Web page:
Based on the empirical work, we aimed at providing a computational model of scene categorization in humans. As a candidate model, we selected BLnet (Spoerer et al., 2020), an RCNN that has specifically been shown to predict RTs to objects, and that, as a deep neural network trained on an object classification task, belongs to the class of models that predict human visual cortex activity well (Cichy et al., 2021; Schrimpf et al., 2020; Kar, Kubilius, Schmidt, Issa, & DiCarlo, 2019; Kietzmann et al., 2019). The model consists of seven layers and contains bottom–up as well as lateral recurrent connections at every layer (see Figure 4A for architecture details). These lateral connections provide features from eight different time steps at each layer. The model was trained on object classification, and as training material specificity has been shown to impact predictive power for brain representations (Cichy et al., 2017; Mehrer et al., 2021; Cichy, Khosla, Pantazis, Torralba, & Oliva, 2016; Yamins et al., 2014), we first fine-tuned all its layers on a scene categorization task (natural vs. man-made) using a database of scenes (Zhou et al., 2018).

Figure 4.

Modeling human neural scene representations with an RCNN versus an FCNN. (A) Architecture of BLnet (Spoerer et al., 2020), the recurrent CNN used in the analysis. The network consists of seven layers, linked via bottom–up (green arrows) and lateral (black arrows) connections. Features were extracted from three layers (1, 4, and 7) at eight different time steps, and RTs were collected from the readout layer. (B) Results of the RSA performed on the neural representations of humans and RCNN features from three different layers (median over eight time steps), for all scenes, natural scenes, and man-made scenes. The vertical dashed gray line at 0 msec represents the stimulus onset. The shaded areas around the curves represent the SEM. Significant time points are denoted with asterisks (right-tailed, p < .05, FDR-corrected). The dashed vertical lines indicate the peaks. The shaded gray area represents the noise ceiling. (C) RSA results with features from B-Dnet (Spoerer et al., 2020), the feedforward, parameter-matched version of BLnet. (D) Difference waves between RCNN and FCNN results (two-tailed, p < .05, FDR-corrected).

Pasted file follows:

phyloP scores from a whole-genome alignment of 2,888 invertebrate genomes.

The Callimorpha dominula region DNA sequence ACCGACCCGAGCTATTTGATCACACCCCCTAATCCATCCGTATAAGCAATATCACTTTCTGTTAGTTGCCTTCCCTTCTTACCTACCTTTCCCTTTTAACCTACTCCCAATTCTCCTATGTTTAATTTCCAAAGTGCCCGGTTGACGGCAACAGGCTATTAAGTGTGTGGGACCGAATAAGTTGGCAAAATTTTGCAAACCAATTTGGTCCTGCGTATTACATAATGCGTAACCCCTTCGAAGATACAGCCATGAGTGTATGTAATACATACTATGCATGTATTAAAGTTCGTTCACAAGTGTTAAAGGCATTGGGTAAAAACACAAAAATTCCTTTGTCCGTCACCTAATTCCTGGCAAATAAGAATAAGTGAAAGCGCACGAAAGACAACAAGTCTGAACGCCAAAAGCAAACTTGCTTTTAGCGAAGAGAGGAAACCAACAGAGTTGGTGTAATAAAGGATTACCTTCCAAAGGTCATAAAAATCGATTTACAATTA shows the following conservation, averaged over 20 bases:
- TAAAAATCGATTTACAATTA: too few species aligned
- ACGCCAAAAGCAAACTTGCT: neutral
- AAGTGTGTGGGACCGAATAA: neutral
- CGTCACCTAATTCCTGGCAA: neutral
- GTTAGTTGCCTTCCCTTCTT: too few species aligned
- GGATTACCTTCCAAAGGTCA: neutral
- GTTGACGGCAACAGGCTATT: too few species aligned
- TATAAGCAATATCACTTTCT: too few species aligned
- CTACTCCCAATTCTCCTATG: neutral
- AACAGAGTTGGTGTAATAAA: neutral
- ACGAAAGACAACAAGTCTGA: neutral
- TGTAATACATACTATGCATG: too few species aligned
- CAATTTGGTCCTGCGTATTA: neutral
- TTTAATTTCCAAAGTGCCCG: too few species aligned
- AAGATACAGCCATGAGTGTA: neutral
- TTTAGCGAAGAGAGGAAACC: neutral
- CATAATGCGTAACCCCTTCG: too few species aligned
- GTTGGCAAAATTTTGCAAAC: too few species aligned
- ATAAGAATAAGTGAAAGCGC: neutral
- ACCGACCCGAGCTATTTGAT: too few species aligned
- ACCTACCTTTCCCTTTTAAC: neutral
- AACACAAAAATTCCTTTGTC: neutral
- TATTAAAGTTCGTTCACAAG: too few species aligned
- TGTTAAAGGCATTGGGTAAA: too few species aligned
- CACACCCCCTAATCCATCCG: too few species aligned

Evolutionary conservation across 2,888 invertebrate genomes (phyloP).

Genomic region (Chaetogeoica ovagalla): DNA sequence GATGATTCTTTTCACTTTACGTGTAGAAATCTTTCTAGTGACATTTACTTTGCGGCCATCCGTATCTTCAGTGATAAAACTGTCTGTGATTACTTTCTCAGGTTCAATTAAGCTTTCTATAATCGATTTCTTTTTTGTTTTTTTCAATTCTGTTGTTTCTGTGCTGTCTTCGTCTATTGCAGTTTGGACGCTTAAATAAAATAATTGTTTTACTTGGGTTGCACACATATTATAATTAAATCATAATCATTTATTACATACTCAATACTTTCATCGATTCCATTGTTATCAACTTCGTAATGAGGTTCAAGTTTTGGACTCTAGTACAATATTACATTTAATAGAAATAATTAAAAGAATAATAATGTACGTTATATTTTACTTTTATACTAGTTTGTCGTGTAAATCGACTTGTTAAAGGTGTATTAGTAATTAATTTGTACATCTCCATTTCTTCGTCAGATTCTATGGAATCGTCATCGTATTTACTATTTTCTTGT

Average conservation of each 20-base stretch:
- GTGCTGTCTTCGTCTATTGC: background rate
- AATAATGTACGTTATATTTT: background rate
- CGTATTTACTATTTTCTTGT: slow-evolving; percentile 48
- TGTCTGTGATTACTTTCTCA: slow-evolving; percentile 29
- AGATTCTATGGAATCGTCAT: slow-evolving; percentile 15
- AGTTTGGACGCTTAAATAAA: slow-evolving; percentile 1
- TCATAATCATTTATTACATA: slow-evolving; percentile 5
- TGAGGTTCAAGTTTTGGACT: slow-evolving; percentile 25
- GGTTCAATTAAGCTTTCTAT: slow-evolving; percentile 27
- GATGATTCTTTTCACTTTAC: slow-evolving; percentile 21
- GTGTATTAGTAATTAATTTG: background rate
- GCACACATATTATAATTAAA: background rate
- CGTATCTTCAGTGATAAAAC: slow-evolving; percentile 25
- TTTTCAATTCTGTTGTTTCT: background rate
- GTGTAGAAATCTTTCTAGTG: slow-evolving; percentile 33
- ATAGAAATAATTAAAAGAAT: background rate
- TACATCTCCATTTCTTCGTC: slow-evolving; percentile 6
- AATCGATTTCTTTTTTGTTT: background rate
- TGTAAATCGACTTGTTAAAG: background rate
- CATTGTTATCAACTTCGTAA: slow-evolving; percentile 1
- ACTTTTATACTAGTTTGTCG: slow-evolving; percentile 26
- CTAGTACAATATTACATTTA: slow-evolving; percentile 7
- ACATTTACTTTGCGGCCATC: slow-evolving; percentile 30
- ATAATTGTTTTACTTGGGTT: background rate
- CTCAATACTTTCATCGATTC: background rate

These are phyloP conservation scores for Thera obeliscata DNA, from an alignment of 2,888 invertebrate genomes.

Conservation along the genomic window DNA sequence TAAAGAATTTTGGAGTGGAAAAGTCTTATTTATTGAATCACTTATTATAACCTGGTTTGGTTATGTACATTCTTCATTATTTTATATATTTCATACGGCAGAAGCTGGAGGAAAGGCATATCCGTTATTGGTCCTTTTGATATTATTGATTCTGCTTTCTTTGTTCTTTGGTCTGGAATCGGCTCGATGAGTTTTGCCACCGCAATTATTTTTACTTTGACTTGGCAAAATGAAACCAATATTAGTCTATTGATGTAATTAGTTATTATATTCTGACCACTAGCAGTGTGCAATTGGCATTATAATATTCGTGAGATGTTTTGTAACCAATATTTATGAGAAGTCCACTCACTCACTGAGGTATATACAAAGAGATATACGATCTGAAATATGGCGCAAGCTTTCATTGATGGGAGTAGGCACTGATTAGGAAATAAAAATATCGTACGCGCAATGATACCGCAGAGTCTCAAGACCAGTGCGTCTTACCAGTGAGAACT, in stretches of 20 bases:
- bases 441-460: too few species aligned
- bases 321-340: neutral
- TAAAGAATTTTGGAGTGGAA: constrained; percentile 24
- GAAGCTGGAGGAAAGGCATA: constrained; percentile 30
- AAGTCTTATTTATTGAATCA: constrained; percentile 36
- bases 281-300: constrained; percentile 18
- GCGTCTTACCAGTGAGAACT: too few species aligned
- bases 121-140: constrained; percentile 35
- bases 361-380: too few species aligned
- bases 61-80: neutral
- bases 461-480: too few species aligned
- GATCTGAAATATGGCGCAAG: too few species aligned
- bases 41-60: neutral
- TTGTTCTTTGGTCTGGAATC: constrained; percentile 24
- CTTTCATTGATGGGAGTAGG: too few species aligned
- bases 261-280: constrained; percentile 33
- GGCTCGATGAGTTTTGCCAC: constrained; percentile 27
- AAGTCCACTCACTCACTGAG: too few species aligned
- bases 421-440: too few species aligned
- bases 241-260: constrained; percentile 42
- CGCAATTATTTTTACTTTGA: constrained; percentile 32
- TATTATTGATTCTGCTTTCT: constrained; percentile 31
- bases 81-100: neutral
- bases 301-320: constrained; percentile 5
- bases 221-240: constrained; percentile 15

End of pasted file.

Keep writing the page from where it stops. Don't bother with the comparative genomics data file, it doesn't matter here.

Figure 4.

Modeling human neural scene representations with an RCNN versus an FCNN. (A) Architecture of BLnet (Spoerer et al., 2020), the recurrent CNN used in the analysis. The network consists of seven layers, linked via bottom–up (green arrows) and lateral (black arrows) connections. Features were extracted from three layers (1, 4, and 7) at eight different time steps, and RTs were collected from the readout layer. (B) Results of the RSA performed on the neural representations of humans and RCNN features from three different layers (median over eight time steps), for all scenes, natural scenes, and man-made scenes. The vertical dashed gray line at 0 msec represents the stimulus onset. The shaded areas around the curves represent the SEM. Significant time points are denoted with asterisks (right-tailed, p < .05, FDR-corrected). The dashed vertical lines indicate the peaks. The shaded gray area represents the noise ceiling. (C) RSA results with features from B-Dnet (Spoerer et al., 2020), the feedforward, parameter-matched version of BLnet. (D) Difference waves between RCNN and FCNN results (two-tailed, p < .05, FDR-corrected).

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To determine whether recurrence improves the goodness of fit of CNN models in predicting human scene categorization, we also assessed the predicting power of a feedforward, parameter-controlled version of BLnet, namely, B-Dnet (Spoerer et al., 2020). This network has exclusively feedforward connections, but because of its seven additional layers, it contains the exact same number of parameters as BLnet, enabling us to directly evaluate the effect of recurrence on modeling of human data.

The fine-tuned recurrent network performed very well on the scene categorization task, reaching 98% accuracy on all scenes, 99% on natural scenes, and 97% on man-made scenes. However, the fine-tuned feedforward network performed worse, scoring 82% on all scenes, 100% on natural scenes, and 63% on man-made scenes.